Dave Dombrowski gave Red Sox fans some good new this week, calling up mega-prospect Yoan Moncada, who will be joining the team in Oakland Friday prior to the team’s game against the Athletics. Moncada has dominated the minors all season long, and while his game is not flawless, he has shown enough to earn a spot with the big club.
Here’s 10 things you absolutely need to know about the youngster as he tries to get his major league career off on the right foot.
1. He was an international signing from Cuba in February, 2015
As one of the last (and perhaps best) moves made by former-general manager Ben Cherington, Moncada incited a bidding war in the winter of 2014-15 after he left Cuba the previous June. It was reported that the Red Sox, Yankees, and Dodgers were leading the blind bidding for Moncada, and it was ultimately Ben Cherington’s $31.5 million gamble – and willingness to also sign Moncada’s friend, Carlos Mesa – that prevailed.
2. His signing bonus is the largest ever for an amateur player… and the team paid even more for him
Moncada’s $31.5 million deal easily lapped both Yoan Lopez’s then-record $8.5 million signing bonus for an international, as well as Stephen Strasburg’s $7.5 million for a player in the MLB Amateur Draft. But because of MLB’s spending limits on international players, the Red Sox were taxed a full 100 percent for their investment, thus paying more than $60 million total and also sacrificing the opportunity to sign international players for more than $300,000 for the next two signing periods.
Though the Red Sox did attempt to circumvent the latter penalty.
3. He justified that purchase by being named the No.1 prospect in baseball
Moncada has looked every bit the part since joining the Red Sox organization, which is a relief given that the Red Sox’ last splashy signing from Cuba, Rusney Castillo, has been a colossal bust after the team missed out on Jose Abreu. Moncada was named MLB’s No.1 prospect, ahead of even the best players from last years draft such as Dansby Swanson and Andrew Benintendi, even though those two have already made an impact on their major league teams.
4. He was named the MVP of the MLB All-Star Futures Game
He didn’t have as many hits as Astros 3B/SS Alex Bregman, but Yoan Moncada’s mammoth home run earned him MVP honors as Team World blew out Team USA in the MLB All Star Futures Game.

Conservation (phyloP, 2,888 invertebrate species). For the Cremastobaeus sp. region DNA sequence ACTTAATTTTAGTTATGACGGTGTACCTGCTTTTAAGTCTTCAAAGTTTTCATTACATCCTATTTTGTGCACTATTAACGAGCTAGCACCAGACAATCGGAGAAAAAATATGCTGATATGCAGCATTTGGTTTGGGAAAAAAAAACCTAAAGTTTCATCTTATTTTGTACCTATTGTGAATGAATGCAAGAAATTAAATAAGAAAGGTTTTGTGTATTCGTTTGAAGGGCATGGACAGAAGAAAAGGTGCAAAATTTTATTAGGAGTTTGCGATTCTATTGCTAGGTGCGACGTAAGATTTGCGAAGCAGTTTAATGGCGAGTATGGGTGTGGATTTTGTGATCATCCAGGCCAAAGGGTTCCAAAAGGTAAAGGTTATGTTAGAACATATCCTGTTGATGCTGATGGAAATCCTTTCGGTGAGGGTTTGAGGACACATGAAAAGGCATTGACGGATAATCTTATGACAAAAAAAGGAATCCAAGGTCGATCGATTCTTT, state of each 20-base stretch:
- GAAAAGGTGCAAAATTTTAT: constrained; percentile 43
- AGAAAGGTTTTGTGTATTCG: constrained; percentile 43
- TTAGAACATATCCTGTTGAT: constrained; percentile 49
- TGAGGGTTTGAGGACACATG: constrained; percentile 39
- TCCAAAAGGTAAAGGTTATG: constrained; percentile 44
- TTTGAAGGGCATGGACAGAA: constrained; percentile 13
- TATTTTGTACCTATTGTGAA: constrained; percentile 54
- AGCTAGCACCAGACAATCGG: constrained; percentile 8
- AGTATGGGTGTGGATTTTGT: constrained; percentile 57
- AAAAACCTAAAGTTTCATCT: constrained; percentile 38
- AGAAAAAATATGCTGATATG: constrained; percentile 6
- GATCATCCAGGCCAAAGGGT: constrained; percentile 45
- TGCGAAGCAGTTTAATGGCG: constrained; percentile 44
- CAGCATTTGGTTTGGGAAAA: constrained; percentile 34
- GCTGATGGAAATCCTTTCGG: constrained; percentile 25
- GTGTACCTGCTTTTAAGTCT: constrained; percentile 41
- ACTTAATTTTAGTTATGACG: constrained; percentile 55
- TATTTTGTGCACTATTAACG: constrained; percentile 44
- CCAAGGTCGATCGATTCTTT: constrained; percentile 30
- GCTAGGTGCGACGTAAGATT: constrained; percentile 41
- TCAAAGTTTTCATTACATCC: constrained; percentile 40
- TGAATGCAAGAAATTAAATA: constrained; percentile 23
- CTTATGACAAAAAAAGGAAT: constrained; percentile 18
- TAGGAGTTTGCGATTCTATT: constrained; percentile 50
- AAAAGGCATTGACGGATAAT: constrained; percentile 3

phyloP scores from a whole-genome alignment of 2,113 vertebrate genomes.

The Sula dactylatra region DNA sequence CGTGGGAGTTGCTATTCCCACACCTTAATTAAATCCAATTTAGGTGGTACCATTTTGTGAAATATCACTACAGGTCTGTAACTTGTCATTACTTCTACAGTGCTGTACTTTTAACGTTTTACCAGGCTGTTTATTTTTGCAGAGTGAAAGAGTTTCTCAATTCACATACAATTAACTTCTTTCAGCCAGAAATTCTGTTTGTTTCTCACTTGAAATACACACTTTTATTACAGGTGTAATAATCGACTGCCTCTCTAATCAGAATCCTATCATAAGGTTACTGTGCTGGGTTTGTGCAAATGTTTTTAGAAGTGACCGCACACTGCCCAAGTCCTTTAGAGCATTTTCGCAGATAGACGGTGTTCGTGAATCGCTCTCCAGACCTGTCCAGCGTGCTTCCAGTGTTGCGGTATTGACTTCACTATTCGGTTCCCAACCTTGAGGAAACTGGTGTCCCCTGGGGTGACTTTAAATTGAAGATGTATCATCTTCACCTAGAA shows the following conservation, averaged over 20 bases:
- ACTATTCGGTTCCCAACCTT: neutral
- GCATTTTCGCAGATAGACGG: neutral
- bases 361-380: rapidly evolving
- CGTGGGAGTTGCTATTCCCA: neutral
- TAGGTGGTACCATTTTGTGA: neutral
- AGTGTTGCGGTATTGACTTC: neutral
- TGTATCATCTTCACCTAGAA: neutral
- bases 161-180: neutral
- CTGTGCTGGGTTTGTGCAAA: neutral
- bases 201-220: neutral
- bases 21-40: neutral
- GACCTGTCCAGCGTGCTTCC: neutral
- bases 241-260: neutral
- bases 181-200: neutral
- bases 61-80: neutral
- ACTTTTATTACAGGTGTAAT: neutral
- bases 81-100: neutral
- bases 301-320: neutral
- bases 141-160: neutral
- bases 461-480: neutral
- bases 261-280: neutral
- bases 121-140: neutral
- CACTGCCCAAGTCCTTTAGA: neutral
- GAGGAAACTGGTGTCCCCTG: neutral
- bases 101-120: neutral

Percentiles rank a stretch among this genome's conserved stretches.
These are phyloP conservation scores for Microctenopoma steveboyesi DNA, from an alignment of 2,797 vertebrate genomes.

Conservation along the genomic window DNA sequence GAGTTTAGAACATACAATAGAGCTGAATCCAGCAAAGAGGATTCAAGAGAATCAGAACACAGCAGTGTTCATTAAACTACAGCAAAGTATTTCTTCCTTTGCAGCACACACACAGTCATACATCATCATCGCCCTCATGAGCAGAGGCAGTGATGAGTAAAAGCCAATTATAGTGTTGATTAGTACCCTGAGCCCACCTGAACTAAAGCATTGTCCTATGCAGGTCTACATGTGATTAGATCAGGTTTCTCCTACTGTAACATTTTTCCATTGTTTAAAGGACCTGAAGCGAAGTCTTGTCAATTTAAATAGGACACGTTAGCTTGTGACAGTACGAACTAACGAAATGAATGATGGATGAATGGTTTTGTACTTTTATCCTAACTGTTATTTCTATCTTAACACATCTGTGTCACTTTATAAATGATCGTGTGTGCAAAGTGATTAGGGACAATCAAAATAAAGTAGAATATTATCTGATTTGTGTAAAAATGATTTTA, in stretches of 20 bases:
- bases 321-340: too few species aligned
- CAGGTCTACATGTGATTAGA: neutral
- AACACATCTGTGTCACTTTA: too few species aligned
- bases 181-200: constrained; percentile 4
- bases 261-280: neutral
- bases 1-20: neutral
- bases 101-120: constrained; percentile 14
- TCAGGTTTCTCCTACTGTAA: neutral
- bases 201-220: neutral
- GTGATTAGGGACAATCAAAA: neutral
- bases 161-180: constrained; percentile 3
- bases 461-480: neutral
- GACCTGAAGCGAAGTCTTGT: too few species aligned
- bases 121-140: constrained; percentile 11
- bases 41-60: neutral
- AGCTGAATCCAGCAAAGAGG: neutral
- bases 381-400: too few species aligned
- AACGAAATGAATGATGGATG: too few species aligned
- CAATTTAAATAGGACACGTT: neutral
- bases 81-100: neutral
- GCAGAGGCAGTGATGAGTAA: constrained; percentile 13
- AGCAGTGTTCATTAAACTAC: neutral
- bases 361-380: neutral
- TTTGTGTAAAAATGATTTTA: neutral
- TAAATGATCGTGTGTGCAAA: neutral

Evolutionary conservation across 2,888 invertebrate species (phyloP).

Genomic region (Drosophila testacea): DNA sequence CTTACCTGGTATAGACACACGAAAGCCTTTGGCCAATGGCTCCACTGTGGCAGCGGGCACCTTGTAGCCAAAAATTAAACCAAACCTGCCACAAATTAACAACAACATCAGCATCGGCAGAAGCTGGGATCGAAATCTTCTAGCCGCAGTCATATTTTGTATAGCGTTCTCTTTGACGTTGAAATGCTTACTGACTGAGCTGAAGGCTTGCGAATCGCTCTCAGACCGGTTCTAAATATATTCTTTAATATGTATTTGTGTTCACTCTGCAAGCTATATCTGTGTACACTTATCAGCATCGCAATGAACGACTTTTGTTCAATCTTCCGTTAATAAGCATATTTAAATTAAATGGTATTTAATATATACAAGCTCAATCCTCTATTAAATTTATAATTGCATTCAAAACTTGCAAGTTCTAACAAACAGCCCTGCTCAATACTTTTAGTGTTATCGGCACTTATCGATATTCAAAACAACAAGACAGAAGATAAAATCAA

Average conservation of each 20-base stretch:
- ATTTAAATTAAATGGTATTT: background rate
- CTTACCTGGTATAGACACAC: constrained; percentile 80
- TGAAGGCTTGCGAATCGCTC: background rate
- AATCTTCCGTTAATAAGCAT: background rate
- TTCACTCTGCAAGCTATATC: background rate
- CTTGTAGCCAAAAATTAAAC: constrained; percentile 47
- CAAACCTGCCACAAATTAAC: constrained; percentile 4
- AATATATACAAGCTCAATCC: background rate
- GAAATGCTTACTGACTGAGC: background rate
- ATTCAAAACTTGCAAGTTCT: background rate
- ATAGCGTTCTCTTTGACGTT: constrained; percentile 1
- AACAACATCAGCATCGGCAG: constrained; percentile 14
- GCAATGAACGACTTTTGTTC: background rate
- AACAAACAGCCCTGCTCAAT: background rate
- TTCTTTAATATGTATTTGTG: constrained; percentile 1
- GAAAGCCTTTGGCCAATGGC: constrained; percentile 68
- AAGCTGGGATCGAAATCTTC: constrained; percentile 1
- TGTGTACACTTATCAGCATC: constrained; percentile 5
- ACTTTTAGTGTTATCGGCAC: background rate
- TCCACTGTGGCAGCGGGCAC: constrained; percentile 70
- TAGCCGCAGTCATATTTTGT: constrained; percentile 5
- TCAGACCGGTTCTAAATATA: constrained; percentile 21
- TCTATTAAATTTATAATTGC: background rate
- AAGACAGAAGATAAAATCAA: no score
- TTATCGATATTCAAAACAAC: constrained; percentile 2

— MLB (@MLB) July 11, 2016
5. He has more power potential than any of the Red Sox’ young stars
In just 45 games since his promotion to Portland, Yoan Moncada has belted 11 home runs, with most of them being absolutely crushed. Averaged over a full MLB season, this would put him on pace for just about 40 home runs. For reference, no Red Sox player has hit 40 home runs since David Ortiz did it in 2006.
Sea Dogs “Tail” of the Tape: Yoan Moncada blasted a 411 foot home run in the 2nd inning, his 10th Double-A home run. pic.twitter.com/8Huelv0DCp
— Portland Sea Dogs (@PortlandSeaDogs) August 24, 2016
6. And also probably faster than any of them too…
If there is anything that can change an MLB game as much as elite power, it’s elite speed, and Moncada is just shy of 100 steals in just two minor league seasons. Boston hasn’t had a player steal 50 bases since Jacoby Ellsbury did it in 2013.
So Moncada has power potential like Ortiz, speed like Ellsbury, and also draws comparisons to Robinson Cano for his smooth defense and easy swing.
— Cut4 (@Cut4) September 1, 2016
7. The Red Sox moved him to 3rd base because he is blocked at 2nd base and shortstop
Moncada has played just nine games at 3rd base since joining the organization, so he may be a little sloppy at first glance. But as a former shortstop, Moncada has the range for the position and a cannon for an arm that will aid his transition.
8. He is not quite as polished as Andrew Benintendi yet and that’s okay
Moncada is younger than Benintendi, and has far fewer games to his credit on American soil. He has twice as many strikeouts in the minors as he does walks, and his still developing plate discipline could mean that he won’t hit the ground running quite like Benintendi did.
9. He’s a switch hitter, but does better batting from the left side
Moncada has not done quite as well against left-handed pitchers (batting from the right side) as he has from the other side of the plate versus righthanders. Across two levels, he has hit .242 while batting as a righty, and .310 batting as a lefty. Being a switch hitter can be useful as teams strategically deploy their bullpens against him, though.
10. He almost certainly won’t hurt the team, and he will probably help them as they vie for the playoffs
With Travis Shaw crashing back to Earth in a heap (batting .208 since June), the Red Sox have been absolutely devoid of offensive production at 3rd base this summer. With the offense starting to slow, Moncada may be the boost they need to crank it up another notch again, and barring serious defensive miscues, it’s tough to see him hurting the team.
John Farrell certainly believes Moncada will help, and has insinuated that he won’t merely be used as a pinch runner.